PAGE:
Attorney John Stephens, who joined a lawsuit to stop Costa Mesa's proposed charter from being on the June primary ballot, will run for City Council.
"I think somebody needs to stand up for the citizens of our city," he said Tuesday. "I couldn't take it anymore and sit idly by and let the city be destroyed for what I think are political motives and personal gain."
Stephens, 49, has been practicing business law since 1989 and founded his own firm in 1998. In 2006, the practice became Stephens Friedland LLP, which is based in Newport Beach.
He and his wife, Amy, have four children — Tommy, 20, Nate, 18, Carolyn, 15, and Olivia, 11.
"I've lived here with my wife for 23 years. I think it's a great city," Stephens said. "I'm really an evangelist for the city, and I think the brand has been tarnished. We're not the City of the Arts anymore; we're perceived as the city of litigation and confrontation."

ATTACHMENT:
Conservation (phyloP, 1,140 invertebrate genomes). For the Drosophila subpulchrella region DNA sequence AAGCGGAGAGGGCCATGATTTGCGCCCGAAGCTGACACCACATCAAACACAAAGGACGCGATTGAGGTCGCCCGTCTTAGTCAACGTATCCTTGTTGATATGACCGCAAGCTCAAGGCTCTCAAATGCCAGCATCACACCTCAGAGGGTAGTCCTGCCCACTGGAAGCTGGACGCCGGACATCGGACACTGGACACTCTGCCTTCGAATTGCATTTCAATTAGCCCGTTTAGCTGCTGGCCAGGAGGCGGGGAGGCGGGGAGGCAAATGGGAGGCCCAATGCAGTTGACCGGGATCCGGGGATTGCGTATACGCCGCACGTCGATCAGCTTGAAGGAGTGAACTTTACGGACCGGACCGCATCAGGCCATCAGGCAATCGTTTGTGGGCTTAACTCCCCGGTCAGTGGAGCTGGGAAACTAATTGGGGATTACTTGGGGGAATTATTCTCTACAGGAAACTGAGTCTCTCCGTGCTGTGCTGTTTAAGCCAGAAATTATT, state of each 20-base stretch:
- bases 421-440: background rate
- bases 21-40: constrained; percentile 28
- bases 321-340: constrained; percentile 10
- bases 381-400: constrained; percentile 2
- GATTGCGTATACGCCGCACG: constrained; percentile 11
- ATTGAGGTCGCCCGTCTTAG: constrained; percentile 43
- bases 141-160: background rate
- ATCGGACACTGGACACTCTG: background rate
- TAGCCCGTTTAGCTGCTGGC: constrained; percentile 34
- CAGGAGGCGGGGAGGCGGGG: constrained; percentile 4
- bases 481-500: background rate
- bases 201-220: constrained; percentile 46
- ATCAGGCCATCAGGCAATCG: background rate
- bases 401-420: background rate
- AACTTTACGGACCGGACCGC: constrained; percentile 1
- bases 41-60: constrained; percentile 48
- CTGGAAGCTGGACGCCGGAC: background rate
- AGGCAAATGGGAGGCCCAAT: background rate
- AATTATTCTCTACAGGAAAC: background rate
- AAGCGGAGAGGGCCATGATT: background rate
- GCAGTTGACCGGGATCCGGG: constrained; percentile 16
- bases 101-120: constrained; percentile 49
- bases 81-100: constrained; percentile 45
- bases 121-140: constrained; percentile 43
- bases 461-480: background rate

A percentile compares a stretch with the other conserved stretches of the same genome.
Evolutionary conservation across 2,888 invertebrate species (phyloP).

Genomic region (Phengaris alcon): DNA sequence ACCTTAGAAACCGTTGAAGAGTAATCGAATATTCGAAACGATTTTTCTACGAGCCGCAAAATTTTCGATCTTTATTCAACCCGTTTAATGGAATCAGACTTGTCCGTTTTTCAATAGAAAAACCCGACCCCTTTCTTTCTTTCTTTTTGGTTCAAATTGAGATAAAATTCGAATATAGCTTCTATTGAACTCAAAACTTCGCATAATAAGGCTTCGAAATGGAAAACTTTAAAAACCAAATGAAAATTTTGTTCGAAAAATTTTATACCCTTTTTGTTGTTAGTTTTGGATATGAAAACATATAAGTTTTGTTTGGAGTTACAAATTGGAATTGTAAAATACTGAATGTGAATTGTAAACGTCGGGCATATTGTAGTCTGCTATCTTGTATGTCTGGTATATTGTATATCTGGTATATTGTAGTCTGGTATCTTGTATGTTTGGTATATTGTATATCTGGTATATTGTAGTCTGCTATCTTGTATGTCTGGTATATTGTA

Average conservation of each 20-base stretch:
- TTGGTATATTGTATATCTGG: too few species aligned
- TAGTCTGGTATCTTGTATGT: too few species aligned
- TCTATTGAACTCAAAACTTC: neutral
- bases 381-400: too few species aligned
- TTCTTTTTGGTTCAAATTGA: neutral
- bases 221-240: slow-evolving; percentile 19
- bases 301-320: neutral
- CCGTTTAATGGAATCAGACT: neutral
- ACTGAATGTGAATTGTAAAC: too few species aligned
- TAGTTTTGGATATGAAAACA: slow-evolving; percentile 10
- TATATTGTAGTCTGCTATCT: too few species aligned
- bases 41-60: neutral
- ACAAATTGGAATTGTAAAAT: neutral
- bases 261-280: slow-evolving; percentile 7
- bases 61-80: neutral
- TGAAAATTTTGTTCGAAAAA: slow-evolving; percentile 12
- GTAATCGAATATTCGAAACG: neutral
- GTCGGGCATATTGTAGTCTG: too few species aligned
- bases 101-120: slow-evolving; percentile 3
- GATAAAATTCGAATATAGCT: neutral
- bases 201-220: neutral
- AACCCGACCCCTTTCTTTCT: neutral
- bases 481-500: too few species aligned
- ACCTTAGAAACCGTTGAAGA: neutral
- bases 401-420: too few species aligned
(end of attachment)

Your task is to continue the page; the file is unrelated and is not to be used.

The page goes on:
In March, Stephens joined Newport-Mesa Unified school board Trustee Katrina Foley, an attorney and former city councilwoman, in challenging Costa Mesa's attempt to put its proposed charter on June's primary ballot after the city clerk missed the filing deadline. A judge ruled against Costa Mesa and the charter — essentially a city constitution — is slated for the November ballot instead.
Stephens has filed his campaign committee paperwork with the city and said he will launch his campaign website by the end of the week.
His will also host a fundraiser at a friend's Costa Mesa home July 16.
Stephens is the latest person to announce his or her candidacy for one of three council seats.
The other declared candidates are Councilmen Gary Monahan and Steve Mensinger, Planning Commission Chairman Colin McCarthy, business consultant Marshall Krupp, medical marijuana advocate and business owner Sue Lester, entrepreneur Harold Weitzberg and resident Al Melone.